American Pie – Don MacLean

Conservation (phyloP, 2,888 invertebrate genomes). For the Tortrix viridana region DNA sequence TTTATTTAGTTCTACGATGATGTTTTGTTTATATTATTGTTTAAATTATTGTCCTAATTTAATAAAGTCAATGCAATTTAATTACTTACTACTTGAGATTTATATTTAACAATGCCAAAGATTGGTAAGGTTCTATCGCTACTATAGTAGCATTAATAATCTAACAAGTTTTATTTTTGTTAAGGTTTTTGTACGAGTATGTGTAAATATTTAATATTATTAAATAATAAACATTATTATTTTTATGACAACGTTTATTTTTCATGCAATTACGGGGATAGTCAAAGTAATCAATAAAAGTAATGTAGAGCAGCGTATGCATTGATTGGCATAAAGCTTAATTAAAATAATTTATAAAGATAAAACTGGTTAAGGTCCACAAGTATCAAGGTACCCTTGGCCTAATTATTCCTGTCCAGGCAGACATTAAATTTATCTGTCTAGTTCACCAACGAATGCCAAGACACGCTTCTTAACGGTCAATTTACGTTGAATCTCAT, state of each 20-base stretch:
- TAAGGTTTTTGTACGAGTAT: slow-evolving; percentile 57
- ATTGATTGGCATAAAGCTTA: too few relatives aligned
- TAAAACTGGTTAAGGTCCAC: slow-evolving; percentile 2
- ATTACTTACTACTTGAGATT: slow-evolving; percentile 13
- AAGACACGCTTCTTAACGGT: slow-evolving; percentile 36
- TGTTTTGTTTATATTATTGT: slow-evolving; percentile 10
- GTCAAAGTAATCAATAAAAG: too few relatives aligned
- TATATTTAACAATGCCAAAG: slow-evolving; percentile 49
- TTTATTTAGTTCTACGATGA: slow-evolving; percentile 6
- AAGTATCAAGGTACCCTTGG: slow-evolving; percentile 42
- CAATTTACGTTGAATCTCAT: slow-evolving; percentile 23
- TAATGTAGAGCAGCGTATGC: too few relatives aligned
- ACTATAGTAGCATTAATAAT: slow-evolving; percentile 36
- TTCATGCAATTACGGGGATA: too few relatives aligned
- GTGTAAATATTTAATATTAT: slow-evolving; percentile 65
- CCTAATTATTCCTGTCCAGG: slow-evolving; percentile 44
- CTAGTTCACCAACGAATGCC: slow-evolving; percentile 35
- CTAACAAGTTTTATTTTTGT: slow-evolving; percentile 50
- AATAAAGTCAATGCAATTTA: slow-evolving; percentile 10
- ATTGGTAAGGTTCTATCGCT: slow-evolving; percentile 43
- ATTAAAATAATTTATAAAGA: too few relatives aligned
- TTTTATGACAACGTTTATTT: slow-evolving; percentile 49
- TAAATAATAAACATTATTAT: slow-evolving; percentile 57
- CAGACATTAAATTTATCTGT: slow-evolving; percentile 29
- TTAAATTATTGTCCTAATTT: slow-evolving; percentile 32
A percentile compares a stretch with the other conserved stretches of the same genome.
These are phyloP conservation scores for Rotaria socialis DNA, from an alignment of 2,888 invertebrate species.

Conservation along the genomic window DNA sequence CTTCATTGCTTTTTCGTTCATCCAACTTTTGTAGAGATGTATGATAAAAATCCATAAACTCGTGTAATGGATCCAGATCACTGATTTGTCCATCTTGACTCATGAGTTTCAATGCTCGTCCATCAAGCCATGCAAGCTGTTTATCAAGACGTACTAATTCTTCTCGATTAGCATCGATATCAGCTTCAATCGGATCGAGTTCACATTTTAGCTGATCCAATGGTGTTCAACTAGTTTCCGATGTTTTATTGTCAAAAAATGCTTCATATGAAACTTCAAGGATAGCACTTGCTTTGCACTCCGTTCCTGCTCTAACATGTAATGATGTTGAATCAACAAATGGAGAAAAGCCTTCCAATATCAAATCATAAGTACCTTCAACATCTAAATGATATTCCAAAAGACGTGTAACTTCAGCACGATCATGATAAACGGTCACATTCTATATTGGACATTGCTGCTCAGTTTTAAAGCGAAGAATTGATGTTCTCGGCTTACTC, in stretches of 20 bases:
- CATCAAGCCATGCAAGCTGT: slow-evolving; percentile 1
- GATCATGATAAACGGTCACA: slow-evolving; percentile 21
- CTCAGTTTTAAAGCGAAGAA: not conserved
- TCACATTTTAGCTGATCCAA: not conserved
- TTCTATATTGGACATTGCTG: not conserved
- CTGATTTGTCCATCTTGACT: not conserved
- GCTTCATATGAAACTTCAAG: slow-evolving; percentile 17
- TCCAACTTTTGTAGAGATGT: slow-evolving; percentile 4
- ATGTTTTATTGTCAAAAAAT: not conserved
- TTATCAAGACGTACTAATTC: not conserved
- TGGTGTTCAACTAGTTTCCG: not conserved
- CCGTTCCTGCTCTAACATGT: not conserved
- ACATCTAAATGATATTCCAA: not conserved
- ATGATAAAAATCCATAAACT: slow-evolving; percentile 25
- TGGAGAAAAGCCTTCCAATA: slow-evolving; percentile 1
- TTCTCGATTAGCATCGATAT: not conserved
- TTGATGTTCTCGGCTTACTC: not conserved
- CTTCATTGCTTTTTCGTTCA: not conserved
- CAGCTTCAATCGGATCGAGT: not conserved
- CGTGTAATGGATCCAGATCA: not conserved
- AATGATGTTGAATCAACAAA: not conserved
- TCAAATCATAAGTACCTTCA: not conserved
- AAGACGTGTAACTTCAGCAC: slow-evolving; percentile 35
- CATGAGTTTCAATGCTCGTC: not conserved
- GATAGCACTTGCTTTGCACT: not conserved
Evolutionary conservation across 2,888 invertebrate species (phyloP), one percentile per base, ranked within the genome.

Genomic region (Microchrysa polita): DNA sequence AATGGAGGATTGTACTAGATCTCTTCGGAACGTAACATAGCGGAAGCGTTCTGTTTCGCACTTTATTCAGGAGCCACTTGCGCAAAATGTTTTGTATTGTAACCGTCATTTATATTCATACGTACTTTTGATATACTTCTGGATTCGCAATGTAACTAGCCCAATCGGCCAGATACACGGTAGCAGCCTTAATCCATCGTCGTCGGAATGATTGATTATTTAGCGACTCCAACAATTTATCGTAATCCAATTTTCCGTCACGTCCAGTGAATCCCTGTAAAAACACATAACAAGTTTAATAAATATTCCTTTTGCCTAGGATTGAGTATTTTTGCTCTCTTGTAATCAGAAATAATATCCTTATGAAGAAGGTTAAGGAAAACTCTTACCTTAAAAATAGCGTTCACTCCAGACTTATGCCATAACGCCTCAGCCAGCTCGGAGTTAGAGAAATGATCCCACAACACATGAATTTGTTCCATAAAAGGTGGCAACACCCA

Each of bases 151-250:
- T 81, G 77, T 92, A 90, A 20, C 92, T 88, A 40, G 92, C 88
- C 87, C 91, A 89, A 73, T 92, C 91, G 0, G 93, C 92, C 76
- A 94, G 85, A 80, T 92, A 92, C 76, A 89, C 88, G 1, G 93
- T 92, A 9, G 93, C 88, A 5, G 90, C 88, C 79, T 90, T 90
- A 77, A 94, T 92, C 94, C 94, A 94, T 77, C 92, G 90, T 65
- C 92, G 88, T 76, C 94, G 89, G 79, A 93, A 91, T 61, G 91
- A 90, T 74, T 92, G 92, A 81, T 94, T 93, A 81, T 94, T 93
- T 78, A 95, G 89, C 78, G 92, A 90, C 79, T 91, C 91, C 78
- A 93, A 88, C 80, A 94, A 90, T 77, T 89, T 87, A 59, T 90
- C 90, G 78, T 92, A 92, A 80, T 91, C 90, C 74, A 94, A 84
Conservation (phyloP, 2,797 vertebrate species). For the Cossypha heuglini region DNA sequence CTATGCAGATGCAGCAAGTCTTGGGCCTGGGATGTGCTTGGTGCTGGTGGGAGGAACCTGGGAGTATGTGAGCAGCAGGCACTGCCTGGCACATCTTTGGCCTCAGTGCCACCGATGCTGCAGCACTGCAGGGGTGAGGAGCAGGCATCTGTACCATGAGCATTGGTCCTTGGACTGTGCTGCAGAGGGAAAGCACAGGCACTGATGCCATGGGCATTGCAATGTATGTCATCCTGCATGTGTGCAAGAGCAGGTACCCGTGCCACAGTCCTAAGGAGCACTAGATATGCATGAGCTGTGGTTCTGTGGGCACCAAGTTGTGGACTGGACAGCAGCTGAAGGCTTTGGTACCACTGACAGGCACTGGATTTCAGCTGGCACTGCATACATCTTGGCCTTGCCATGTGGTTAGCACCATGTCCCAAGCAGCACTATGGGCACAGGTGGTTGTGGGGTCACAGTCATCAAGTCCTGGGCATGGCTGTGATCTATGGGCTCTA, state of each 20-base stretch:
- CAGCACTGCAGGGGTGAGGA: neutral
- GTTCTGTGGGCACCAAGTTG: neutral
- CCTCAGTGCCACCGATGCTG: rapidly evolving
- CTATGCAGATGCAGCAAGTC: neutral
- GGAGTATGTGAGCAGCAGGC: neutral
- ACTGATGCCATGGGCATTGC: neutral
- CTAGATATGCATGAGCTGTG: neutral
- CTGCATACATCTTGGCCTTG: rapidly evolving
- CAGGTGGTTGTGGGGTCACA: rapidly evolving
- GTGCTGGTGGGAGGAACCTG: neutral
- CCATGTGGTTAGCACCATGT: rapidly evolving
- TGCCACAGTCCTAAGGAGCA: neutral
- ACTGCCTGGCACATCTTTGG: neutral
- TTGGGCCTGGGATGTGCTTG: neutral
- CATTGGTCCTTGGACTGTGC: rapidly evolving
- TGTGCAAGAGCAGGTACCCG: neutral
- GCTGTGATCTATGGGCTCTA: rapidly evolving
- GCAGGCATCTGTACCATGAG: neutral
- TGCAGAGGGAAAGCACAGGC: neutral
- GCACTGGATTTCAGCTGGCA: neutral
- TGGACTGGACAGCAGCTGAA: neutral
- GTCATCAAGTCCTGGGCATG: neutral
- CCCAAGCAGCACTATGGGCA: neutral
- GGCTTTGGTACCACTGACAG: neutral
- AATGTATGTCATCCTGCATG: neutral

THIS DAY IN MUSIC…………………………………on January 3rd of 1972 Don McLean received a Gold record for his single “American Pie”, which reached #1 in the US and #2 in the UK, selling over three million copies. According to McLean (as posted on his website), this song was originally inspired by the death of Buddy Holly. “The Day The Music Died” is February 3, 1959, when Holly, Ritchie Valens, and The Big Bopper were killed in a plane crash after a concert. McLean wrote the song from his memories of the event (“Dedicated to Buddy Holly” was printed on the back of the album cover). McLean was a 13-year-old paperboy in New Rochelle, New York when Holly died. He learned about the plane crash when he cut into his stack of papers and saw the lead story. Contrary to rumors, the plane that crashed was not named the “American Pie” – Dwyer’s Flying Service did not name their planes. McLean made up the name. At 8 minutes 32 seconds, this is the longest song in length to hit #1 on the Hot 100. The single was split in two parts because the 45 did not have enough room for the whole song on one side. The A-side ran 4:11 and the B-side was 4:31 – you had to flip the record in the middle to hear all of it. In 1971, a singer named Lori Lieberman saw McLean perform this at the Troubadour theater in Los Angeles. She claimed that she was so moved by the concert that her experience became the basis for her song “Killing Me Softly With His Song,” which was a huge hit for Roberta Flack in 1973. This song did a great deal to revive interest in Buddy Holly. Says McLean: “By 1964, you didn’t hear anything about Buddy Holly. He was completely forgotten. But I didn’t forget him, and I think this song helped make people aware that Buddy’s legitimate musical contribution had been overlooked. When I first heard ‘American Pie’ on the radio, I was playing a gig somewhere, and it was immediately followed by ‘Peggy Sue.’ They caught right on to the Holly connection, and that made me very happy. I realized that it was actually gonna perform some good works.”